Hot Dogs Go Gourmet

Hot Dogs Go Gourmet

The cheesy weenie never became a tradition in our house

The cheesy weenie never became a tradition in our house

Our family is below average, and  likely to stay that way—at least in the area of hot dog consumption. We come no where near eating the average American’s 60—that’s 5 dozen—hot dogs each year.

A few years ago in honor of National Hot Dog Month, celebrated each July, I tried to start a tradition of serving cheesy weenies (bacon wrapped, cheese stuffed hot dogs) on July 23rd, designated Hot Dog Day. The family was cool to the idea and it never took off.

July, according to the National Hot Dog and Sausage Council, is smack in the middle of prime hot dog season. Americans will eat 7 billion between Memorial Day and Labor Day—that’s 818 dogs per second. The Fourth of July alone is responsible for the disappearance of 150 million red hots.

Fittingly, the biggest hot dog day of the year is also Nathan’s Annual Hot Dog Eating Contest at New York’s Coney Island. Once again, reigning champ Joey Chestnut set a new record and ate his annual allotment of hot dogs when he downed 69 tube steaks—with buns—in 10 minutes. It is the 29-year-old’s seventh consecutive win. In the women’s competition Sonya “The Black Widow” Thomas managed to consume 36-3/4 hot dogs with buns to remain champ; she has won all three of the women’s contests. (Compare those numbers to the first competition in 1916, when the winner ate “just” 13 dogs.)

The Oscar Meyer Weinermobile is a hot photo op at The Henry Ford Museum, Dearborn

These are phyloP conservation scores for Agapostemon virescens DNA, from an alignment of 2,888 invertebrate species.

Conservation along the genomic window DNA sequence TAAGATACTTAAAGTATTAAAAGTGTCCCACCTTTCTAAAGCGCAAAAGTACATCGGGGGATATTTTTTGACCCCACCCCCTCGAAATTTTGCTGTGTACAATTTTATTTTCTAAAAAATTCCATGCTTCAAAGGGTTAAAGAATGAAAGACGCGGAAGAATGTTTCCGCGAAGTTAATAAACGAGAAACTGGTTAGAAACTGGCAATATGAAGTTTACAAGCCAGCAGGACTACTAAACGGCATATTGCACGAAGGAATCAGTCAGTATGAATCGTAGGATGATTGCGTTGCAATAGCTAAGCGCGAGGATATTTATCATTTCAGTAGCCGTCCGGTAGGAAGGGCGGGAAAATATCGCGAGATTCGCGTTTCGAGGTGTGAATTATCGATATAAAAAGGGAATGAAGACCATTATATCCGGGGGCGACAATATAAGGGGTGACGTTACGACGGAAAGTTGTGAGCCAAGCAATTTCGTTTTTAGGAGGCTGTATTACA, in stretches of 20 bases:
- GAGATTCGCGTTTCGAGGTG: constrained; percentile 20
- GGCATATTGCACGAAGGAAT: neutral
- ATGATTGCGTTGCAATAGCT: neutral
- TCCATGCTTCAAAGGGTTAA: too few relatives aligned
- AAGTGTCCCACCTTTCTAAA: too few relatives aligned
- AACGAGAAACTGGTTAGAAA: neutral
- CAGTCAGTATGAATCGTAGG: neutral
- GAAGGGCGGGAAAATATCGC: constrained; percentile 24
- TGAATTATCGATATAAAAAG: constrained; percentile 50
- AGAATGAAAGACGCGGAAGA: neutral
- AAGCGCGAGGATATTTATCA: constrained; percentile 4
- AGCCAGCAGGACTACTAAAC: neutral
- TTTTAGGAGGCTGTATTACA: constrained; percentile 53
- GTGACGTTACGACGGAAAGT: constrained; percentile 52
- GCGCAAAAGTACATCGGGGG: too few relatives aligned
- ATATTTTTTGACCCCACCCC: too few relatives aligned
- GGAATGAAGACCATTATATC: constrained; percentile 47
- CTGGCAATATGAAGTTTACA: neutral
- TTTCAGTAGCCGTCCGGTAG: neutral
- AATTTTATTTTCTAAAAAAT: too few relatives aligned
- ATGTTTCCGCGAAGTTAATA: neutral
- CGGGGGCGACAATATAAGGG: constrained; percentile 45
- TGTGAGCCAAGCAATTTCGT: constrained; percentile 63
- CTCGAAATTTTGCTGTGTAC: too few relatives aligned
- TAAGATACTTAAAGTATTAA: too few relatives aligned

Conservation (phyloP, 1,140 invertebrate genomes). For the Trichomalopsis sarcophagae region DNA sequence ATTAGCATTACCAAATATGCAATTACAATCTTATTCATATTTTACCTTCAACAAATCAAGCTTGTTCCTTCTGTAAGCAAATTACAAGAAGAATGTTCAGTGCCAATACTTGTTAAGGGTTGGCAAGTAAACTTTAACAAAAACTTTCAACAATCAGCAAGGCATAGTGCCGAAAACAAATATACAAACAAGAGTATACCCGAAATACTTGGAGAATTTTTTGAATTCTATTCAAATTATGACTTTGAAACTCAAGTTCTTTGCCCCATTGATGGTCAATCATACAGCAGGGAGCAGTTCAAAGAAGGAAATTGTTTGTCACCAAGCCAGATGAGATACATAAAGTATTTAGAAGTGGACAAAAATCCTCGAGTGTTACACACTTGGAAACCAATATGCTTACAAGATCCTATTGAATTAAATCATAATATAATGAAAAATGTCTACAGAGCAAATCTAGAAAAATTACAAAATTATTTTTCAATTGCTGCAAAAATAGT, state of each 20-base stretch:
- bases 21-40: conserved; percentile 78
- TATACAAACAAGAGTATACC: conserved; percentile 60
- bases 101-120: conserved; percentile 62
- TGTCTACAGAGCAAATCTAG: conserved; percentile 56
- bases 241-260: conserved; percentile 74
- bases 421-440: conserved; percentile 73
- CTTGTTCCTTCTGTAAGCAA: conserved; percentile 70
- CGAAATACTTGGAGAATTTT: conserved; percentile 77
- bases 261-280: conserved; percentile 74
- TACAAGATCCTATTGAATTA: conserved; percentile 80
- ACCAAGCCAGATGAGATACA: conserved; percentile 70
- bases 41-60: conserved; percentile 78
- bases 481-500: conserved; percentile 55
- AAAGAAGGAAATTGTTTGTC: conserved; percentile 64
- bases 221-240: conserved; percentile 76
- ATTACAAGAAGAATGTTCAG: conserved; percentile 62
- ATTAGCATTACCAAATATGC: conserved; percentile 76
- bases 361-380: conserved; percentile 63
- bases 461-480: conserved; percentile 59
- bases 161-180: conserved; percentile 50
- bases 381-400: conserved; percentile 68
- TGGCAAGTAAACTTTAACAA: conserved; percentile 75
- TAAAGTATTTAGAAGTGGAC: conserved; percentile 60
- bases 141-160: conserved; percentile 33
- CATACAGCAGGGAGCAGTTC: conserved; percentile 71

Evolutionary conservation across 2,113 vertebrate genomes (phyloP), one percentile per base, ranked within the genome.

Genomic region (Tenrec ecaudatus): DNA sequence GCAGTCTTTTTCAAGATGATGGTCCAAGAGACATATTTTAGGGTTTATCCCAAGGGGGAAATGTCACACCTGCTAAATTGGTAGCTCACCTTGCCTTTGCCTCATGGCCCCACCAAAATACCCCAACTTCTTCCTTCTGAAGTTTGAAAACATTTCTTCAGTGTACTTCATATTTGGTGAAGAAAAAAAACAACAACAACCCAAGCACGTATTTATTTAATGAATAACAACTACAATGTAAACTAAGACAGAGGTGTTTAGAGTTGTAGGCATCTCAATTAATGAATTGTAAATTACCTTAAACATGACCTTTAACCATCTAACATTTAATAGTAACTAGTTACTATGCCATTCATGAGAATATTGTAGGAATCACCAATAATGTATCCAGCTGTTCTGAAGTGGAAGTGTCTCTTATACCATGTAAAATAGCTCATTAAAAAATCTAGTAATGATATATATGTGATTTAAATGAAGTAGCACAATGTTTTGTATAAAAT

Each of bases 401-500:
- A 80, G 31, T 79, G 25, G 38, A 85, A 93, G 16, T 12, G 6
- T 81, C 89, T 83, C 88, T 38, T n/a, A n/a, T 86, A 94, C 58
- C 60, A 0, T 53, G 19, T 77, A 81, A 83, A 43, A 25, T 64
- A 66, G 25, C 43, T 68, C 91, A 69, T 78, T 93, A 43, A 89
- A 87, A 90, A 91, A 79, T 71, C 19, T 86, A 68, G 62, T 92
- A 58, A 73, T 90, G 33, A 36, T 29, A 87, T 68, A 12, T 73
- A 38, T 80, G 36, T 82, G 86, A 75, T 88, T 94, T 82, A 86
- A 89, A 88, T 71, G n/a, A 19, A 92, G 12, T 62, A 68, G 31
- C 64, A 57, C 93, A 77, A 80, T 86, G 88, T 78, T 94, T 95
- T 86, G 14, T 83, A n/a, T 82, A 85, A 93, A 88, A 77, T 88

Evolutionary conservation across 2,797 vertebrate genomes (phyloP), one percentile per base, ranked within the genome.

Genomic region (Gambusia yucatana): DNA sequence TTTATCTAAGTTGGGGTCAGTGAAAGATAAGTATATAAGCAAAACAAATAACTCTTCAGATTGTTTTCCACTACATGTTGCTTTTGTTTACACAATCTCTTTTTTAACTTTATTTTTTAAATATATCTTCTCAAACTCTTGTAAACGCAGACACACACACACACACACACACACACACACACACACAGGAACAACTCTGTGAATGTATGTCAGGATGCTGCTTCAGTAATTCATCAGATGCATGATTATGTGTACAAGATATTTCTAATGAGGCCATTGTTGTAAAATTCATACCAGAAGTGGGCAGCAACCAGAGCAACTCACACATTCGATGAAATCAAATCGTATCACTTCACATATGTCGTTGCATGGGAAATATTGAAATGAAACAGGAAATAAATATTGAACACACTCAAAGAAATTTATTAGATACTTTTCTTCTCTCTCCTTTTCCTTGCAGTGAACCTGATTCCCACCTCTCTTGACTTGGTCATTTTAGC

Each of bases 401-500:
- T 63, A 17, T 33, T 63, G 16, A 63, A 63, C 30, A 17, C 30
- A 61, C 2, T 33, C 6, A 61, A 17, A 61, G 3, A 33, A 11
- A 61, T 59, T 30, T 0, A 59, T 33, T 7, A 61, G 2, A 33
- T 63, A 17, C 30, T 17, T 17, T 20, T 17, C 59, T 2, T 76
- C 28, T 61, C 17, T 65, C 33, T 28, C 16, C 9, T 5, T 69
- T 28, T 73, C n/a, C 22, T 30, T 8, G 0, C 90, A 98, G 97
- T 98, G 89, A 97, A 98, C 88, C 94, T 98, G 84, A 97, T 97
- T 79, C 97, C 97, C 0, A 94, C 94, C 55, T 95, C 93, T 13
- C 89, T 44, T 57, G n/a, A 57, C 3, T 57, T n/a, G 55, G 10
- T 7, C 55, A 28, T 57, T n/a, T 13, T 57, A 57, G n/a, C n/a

The Oscar Meyer Weinermobile is a hot photo op at The Henry Ford Museum, Dearborn

Michigan is known for its special treatment of hot dogs, called Coney Islands, but even within the state there are different interpretations of the dish: a dog on bun topped with with a chili  sauce, raw onions, and mustard.

The first Coney Island joint appeared in 1914 in Jackson, where George Todoroff’s secret recipe is still served up by his fourth generation at Todoroff’s Original Coney Island.  A few years later in Detroit a Greek immigrant opened American Coney Island, followed by his brother’s Lafayette Coney Island; more than 90 years later the side-by-side downtown landmarks are open nearly ’round the clock.

Angelo’s Coney Island, which opened in 1949, is a Flint institution and proudly touts its use of Michigan-made Koegel hot dogs, “made with higher standards than the FDA requires.

Hot dogs are served up at diners and drive-ins across the state; a handful of fun spots:

  • Yesterdog, which opened in 1976 in East Grand Rapids keeps the menu simple: a choice of five dogs with different toppings (Yesterdog has chili, onion, mustard, pickle, ketchup) or a veggiedog. Chips, pickles and pop are the only other offerings.
  • House of Doggs, Traverse City, where the dogs are themed to genres of music (Honky Tonk is a dog topped with bacon and nacho chips; Mariachi has relish, onion, tomato, sour cream; Polka is a Polish sausage with sauerkraut).
  • The Hot Dog Hall of Fame at the Corner Bar in Rockford commemorates those who, in a 4-hour stretch, eat more than 12 dogs loaded with chili sauce. The honor wall contains more than 5,000 names.
  • Max-n-Marley’s Doghouse in Muskegon I recommend the Ripper Dog, deep fried and topped with a family-secret-recipe relish on a toasted bun.
  • See the story, Hot Diggity Johnny Dogs, about the gourmet tube steak joint in Munising.

 

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All stories and photos copyright Kath Usitalo unless otherwise noted